When declaring war, one tactic might be for a player to choose the white flag on the war die to mean "0 war cost", and have no intention of forming an alliance. Normally, an alliance is formed when both players in a war choose the white flag symbol:

If both players chose a white flag, a peaceful alliance is formed

However, the rules clearly state that

Players cannot form an alliance in a 2 player game.

Is it still permitted to choose the white flag symbol to bid 0 during war, knowing full well that an alliance cannot be formed? If yes, what happens if both players choose the white flag? Does that mean that it is a tie of 0, and then standard tiebreaker rules apply?


Michael Coe, the designer of Tiny Epic Kingdoms, responded to this question and said that it was allowed:

Yes, a flag is a zero in 2 player games. If both choose zero, it's a tie and regular rules apply (tie goes to defender).

As Benjamin Cosman pointed out in his answer, a player may be forced to choose the flag if they have no resources available, so it would be very problematic for the flag to be disallowed in a two-player game.

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Tl;dr: In a 2-player game, the flag is just a 0.

Both players set [a war die] to a number indicating the total war cost they are willing to incur. Players must have enough value in resources and ability bonuses when setting the die to pay their chosen war cost.

If you are attacked and you have no resources or ability bonuses, you are unable to pay any war cost 1 or higher, so the only legal move you have is to select the flag. Since this situation is not explicitly listed as an exception in the rules, we may infer that you are allowed to choose the flag in other situations as well. So what happens if both players choose the flag?

A player may set their die to the white flag to offer a peaceful alliance; which requires no cost in resources.

If both players chose a white flag, a peaceful alliance is formed.

Players cannot form an alliance in a 2 player game.

If both players have selected the same war cost, the tie goes to the defender who then becomes the winner.

As you suggest, the rule that would form an alliance is cancelled by the 2 player exception, so we fall back to the normal tiebreaker and defender wins.

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  • This answer relies on the assumption that there always is a legal move. I think this is reasonable, especially since every game I can think of where it is not true explicitly states in the rules what happens in that situation (e.g. a stalemate in chess or a loss in most combinatorial games). – Benjamin Cosman Aug 26 '16 at 14:53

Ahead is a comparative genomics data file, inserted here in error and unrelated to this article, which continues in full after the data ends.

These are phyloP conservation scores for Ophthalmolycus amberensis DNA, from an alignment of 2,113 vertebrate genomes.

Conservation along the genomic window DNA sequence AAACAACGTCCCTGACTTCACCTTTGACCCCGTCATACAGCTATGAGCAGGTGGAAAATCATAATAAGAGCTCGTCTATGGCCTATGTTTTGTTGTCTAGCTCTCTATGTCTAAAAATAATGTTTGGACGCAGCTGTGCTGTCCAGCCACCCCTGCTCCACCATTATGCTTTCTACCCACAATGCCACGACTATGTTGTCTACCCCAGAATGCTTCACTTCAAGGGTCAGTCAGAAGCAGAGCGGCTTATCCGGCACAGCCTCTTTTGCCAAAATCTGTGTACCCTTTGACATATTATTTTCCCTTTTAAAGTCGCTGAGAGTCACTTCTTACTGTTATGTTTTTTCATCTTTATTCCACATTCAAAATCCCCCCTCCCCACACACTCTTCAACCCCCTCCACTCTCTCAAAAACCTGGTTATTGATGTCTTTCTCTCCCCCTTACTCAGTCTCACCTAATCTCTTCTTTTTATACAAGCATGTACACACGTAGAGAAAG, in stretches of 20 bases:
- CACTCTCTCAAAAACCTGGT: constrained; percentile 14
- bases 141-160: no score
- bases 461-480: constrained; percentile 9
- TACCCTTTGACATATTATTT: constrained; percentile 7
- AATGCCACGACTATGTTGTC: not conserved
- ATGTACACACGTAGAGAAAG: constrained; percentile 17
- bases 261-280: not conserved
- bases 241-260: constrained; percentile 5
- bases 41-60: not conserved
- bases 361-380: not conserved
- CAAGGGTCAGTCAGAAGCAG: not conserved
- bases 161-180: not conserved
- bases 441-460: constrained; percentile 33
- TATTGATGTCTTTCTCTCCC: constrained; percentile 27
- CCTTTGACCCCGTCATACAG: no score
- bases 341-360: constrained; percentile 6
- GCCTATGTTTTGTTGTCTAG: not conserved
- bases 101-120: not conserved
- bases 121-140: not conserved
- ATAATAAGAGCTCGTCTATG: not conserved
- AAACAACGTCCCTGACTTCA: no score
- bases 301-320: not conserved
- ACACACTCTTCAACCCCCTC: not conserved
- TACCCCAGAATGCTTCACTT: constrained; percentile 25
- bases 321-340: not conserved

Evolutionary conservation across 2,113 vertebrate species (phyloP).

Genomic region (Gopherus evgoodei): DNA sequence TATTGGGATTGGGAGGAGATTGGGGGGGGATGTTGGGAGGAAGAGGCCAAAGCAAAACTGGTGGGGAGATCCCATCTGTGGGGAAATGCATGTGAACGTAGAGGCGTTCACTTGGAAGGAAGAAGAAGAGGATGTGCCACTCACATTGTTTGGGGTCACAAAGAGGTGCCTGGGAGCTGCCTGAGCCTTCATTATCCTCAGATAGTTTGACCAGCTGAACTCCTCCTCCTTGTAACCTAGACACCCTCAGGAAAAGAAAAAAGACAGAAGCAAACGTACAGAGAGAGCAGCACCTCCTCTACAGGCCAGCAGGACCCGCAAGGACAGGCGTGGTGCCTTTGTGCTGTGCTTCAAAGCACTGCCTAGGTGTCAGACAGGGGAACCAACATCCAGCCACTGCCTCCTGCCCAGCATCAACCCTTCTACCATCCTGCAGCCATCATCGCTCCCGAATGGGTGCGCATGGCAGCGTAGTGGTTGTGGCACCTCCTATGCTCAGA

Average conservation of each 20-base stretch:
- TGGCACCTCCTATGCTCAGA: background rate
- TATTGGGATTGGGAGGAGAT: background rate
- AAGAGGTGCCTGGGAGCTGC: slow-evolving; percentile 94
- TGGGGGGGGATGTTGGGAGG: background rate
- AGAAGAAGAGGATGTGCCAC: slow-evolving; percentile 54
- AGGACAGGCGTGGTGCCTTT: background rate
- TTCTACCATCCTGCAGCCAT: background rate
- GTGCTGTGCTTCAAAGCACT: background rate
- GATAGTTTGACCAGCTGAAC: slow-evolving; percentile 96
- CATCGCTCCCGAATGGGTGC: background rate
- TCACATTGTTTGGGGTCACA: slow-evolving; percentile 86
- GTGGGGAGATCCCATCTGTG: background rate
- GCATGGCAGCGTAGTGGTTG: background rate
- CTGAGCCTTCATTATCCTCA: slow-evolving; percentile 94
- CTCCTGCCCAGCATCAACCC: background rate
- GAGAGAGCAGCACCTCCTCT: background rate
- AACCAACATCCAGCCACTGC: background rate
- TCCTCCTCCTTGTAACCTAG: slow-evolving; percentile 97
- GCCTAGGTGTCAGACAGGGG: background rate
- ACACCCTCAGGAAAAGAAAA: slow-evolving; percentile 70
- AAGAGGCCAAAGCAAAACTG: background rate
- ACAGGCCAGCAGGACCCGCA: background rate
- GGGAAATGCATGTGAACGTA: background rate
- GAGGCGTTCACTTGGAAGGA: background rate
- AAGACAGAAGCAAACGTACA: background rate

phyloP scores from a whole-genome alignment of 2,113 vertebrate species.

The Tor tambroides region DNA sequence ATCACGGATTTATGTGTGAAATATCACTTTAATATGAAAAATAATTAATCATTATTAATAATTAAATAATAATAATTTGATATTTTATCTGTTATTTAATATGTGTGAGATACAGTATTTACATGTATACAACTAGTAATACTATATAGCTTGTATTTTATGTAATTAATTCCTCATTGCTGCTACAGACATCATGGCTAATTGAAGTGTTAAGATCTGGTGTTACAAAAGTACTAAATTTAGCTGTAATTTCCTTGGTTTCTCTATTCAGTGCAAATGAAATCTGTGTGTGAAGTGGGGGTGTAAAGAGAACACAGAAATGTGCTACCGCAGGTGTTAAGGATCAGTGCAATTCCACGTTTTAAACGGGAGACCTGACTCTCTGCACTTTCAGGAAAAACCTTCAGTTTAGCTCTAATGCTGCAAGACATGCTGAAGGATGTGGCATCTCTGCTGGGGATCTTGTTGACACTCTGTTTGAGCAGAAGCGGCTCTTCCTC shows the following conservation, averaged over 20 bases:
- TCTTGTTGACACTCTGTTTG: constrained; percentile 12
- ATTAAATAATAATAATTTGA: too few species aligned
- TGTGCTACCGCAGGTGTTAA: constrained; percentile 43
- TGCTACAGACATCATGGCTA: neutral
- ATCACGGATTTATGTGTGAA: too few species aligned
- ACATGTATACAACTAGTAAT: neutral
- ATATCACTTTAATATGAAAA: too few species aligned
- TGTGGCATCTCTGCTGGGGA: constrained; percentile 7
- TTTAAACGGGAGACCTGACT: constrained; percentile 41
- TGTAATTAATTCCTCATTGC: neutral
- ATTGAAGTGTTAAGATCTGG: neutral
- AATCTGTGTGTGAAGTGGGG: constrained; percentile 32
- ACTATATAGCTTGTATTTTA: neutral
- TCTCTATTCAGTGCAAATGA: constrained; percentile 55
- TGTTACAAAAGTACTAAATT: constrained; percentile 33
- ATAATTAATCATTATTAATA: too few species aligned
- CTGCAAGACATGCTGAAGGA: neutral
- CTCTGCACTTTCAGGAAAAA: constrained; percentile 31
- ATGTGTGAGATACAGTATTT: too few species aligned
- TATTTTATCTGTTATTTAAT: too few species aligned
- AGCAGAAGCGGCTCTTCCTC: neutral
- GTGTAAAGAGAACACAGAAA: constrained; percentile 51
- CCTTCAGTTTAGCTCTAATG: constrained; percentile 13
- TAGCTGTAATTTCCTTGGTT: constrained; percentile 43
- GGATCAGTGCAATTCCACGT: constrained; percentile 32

• I am accepting the answer with a ruling from the game designer, but I invited your answer because I think that it matches the rationale that they used. – Thunderforge Aug 29 '16 at 1:55

Choosing the flag IS forming the alliance. You can't pick the flag in a two player game because that's not just "Peace" that's "Form an alliance".

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  • I'm not seeing how the white flag means "form an alliance." An alliance is only formed when both choose the white flag. – Thunderforge Aug 25 '16 at 21:55
  • Your comment is internally redundant. But let me try explaing it like this. "Forming an Alliance" isn't an action in TEK. It's not something you choose to do. It's a result of an event and that event is making peace (white flag) with someone else. When you choose the flag of peace and the other person does as well you don't then choose to form an alliance. You dn't choose it because an alliance is the what you've just done. Picking the white flag is what makes the alliance. There fore you can't pick the white flag and NOT make an alliance because that's what flag is – Wolfkin Aug 26 '16 at 13:12
  • I think that there is a difference in interpretation of the rules. You are interpreting the rules to mean that one person choosing the white flag means "form an alliance". I interpret them as one person choosing the white flag means nothing, both means "form an alliance" (based on the wording of the rule saying that "if both choose the white flag, an alliance is formed", and thus if both don't, then no alliance is formed). – Thunderforge Aug 26 '16 at 14:18
  • Both interpretations are reasonable, but I found a way to pick one using the assumption that there is always at least one legal move (see my answer). – Benjamin Cosman Aug 26 '16 at 14:50

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